Disney stock hasn’t been all that entertaining this year. Shares in Disney (NYSE: DIS), the world’s largest entertainment company, are trading at just under $100 a share, off more than 20% from the all-time highs it made at the end of last year.
Some investors are worried about the decline of Disney’s cable business — in particular, the steady decline in ESPN subscribers.This has been especially troublesome, as Disney’s cable network, which also includes ABC and Disney Channel, generates the bulk of its revenues.
In particular, the cable business generates nearly 60% of Disney’s overall profits. And the workhorse of the cable business is ESPN, which accounts for about 75% of Disney’s cable revenues.
I wrote about Disney’s outlook a few months ago when it was working on a digital strategy. However, Disney’s most recent quarterly results were another disappointment — as ESPN again lost subscribers. It still has nearly 90 million subscribers, but has lost about 10 million since 2013.
Disney’s Biggest Headwind
The biggest headwind for Disney has been the fact that consumers, namely millennials, have been canceling cable service or not signing up in the first place. Essentially, ESPN is struggling to survive in an internet-only world.
With more households opting to go without cable, there are less broadcasting advertising revenues for channels like ESPN. Making things worse is that ESPN is one of the more expensive channels for cable companies to offer — thus, it’s generally the first to be excluded. This is especially true in the case of “skinny bundles,” in which some cable companies offer contracts with limited channel selection. However, ESPN is excluded from most of those, given its cost.
The answer might be for Disney to turn ESPN into a streaming offering — basically the Netflix (NASDAQ: NFLX) of sports. And it appears that Disney is taking the first steps, which should be good news for investors.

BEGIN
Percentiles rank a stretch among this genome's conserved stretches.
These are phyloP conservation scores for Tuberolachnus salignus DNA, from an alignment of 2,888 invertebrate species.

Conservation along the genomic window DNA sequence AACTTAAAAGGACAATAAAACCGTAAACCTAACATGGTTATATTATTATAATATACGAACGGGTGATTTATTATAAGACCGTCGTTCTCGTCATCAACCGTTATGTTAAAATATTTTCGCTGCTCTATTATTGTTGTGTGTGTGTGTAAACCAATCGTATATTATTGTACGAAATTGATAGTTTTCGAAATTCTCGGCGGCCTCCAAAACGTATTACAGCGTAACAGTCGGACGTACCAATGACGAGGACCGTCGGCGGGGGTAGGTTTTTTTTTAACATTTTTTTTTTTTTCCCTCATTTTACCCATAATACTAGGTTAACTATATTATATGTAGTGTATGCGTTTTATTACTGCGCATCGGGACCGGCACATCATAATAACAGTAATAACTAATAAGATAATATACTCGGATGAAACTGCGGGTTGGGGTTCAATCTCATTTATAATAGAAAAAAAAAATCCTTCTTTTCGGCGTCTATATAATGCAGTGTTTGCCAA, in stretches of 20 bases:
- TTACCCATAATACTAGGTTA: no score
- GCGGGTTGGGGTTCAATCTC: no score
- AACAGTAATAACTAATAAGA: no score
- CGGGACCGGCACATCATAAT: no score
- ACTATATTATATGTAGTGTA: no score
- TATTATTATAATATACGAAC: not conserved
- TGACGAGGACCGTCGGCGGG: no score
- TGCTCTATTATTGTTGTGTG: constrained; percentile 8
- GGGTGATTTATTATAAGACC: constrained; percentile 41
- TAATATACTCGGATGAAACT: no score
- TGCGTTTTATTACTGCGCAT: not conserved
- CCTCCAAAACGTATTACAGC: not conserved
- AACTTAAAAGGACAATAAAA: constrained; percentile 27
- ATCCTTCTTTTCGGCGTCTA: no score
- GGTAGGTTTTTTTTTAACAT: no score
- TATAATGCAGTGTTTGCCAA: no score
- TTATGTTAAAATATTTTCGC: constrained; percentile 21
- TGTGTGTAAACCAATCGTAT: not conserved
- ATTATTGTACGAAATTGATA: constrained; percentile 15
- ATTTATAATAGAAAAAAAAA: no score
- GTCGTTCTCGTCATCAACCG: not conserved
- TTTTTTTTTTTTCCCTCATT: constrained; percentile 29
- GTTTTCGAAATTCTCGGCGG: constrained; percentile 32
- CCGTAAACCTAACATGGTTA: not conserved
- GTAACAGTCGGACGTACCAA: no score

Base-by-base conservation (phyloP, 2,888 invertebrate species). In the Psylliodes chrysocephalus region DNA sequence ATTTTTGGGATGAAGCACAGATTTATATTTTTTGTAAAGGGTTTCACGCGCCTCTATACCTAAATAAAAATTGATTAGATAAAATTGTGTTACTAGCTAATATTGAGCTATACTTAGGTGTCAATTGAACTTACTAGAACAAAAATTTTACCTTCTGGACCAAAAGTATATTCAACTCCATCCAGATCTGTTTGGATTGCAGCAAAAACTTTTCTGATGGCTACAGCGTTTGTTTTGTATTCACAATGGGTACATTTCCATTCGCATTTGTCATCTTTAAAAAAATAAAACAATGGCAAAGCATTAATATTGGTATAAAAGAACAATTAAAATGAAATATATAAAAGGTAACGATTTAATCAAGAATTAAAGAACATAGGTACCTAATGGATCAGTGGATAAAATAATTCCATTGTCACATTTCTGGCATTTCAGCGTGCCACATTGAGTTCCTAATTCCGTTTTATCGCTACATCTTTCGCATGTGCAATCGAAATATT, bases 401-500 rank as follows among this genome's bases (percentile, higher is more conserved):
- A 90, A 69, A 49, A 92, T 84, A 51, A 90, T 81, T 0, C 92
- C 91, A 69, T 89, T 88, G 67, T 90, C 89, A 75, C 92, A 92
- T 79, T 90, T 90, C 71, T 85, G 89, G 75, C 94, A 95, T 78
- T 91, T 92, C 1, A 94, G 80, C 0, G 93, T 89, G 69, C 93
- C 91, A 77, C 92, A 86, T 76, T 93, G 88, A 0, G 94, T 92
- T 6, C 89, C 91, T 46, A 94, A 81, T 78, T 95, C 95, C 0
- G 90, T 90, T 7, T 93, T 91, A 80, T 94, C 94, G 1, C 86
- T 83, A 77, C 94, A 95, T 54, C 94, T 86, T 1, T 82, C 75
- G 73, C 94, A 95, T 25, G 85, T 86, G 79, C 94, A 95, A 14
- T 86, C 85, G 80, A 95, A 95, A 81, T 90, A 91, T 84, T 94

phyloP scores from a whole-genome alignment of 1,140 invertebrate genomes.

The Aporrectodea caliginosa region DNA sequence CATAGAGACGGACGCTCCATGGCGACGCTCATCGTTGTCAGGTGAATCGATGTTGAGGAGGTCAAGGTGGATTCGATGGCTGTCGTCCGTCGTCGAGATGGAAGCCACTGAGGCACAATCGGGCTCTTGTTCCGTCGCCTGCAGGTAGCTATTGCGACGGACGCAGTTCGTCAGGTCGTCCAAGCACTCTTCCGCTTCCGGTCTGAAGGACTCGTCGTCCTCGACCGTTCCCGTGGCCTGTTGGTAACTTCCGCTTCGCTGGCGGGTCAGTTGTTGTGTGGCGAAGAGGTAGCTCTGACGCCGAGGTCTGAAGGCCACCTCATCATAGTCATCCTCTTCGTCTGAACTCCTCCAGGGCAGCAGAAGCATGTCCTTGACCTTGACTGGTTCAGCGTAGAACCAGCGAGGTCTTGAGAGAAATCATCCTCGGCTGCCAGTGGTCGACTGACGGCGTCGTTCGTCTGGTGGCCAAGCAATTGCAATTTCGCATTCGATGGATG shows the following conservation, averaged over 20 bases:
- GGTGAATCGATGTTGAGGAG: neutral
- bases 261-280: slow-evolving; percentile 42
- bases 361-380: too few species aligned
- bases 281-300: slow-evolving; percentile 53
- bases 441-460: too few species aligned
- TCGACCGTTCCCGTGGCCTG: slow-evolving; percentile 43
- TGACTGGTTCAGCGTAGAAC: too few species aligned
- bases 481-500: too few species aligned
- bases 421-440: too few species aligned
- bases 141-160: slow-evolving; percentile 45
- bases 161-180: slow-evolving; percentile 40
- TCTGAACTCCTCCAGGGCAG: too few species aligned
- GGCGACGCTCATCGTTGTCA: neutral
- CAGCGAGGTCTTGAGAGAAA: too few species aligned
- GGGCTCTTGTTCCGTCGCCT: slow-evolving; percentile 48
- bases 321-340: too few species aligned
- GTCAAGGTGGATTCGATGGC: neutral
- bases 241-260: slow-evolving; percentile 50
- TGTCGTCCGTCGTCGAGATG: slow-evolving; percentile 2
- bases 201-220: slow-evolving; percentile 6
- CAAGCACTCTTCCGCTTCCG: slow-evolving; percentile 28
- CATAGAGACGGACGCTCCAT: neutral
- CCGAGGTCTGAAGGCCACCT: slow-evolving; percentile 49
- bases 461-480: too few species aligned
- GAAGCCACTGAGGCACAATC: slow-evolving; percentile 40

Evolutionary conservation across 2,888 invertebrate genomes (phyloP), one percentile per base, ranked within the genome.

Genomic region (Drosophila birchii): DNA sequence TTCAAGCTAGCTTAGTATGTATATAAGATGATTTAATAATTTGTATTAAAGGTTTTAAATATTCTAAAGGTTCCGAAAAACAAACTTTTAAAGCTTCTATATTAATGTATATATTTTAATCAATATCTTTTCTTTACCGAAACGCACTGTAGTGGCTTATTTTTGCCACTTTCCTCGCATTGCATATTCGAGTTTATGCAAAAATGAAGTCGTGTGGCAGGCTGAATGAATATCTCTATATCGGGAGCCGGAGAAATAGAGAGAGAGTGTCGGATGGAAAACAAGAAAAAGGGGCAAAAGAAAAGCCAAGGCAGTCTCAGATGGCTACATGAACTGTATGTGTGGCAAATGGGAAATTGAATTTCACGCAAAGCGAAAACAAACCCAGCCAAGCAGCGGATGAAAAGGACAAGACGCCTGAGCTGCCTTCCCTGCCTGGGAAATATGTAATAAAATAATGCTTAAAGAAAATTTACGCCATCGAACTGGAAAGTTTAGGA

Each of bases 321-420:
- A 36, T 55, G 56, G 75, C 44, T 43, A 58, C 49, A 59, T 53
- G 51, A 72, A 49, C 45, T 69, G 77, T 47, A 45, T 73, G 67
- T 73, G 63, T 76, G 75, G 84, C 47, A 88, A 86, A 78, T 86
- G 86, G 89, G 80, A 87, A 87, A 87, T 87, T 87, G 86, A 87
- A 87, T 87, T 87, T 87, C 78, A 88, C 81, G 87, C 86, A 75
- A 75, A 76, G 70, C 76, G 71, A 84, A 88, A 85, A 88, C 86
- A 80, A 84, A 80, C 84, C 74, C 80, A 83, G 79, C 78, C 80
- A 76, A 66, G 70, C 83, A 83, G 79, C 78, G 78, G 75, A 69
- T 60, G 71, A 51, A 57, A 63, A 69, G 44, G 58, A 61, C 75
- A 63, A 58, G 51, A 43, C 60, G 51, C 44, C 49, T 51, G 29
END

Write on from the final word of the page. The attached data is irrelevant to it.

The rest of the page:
A Reason To Invest in Disney Stock?
Disney has taken the first steps to bring ESPN into the digital world. This includes the investment Disney announced earlier this month — in which it spent over $1 billion to take a 33% stake in BAMTech — a video streaming service that was created by Major League Baseball.
The plan at Disney is to leverage BAMTech to offer its first-ever digital subscription service, which will include content from ESPN. This is the first meaningful move we’ve seen from Disney when it comes to pushing ESPN into an online-focused world. This new online only service from Disney and BAMTech is expected to launch by the end of the year.
Also, the BAMTech service will also include sports such as tennis, basketball, football, baseball and college sports — making it the first major multi-sport subscription service. If things go as planned with BAMTech, Disney has the option to acquire over 50% of the company in the next few years.
The Rest Of The Disney Empire
Disney managed to bring in $2.6 billion in profits just last quarter, up 5% from the same quarter last year. Although the number of ESPN subscribers continues to fall, the rest of the Disney businesses, which includes amusement parks, toys, and movies, are doing well.
In its movie business, Disney has put out four of the top five films in 2016, including “Captain America” and “Jungle Book.” Movie revenues were up 40% just last quarter. And there’s plenty more to come on the movie front, as Disney owns Marvel and Star Wars, which are set to release additional sequels next year.
Meanwhile, it also opened the $5.5 billion Shanghai Disney Resort in June — its largest foreign investment to date. This helped push park and resort revenue up by 8% in the second quarter.
Big Step for Disney
Ultimately, Disney has a lot going on right now. The “bad news” is the shift away from cable, which is hurting ESPN, but it’s also overshadowing some of what Disney is doing right with the rest of its empire.
Disney is already working on making ESPN more appealing to millennials with BAMTech investment and it’s also looking to make ESPN a part of AT&T (NYSE: T)’s new DirecTV online video service.
Disney’s returns and margins are superior to any other entertainment company you’ll find and it’s paying out a 1.5% dividend yield. So right now, Disney stock is a buying opportunity; investors have yet to figure out many of Disney’s so-called issues are just near-term hurdles. Disney has realized that the shift toward online video viewing is real and I expect to hear more from the company before 2017 on this front.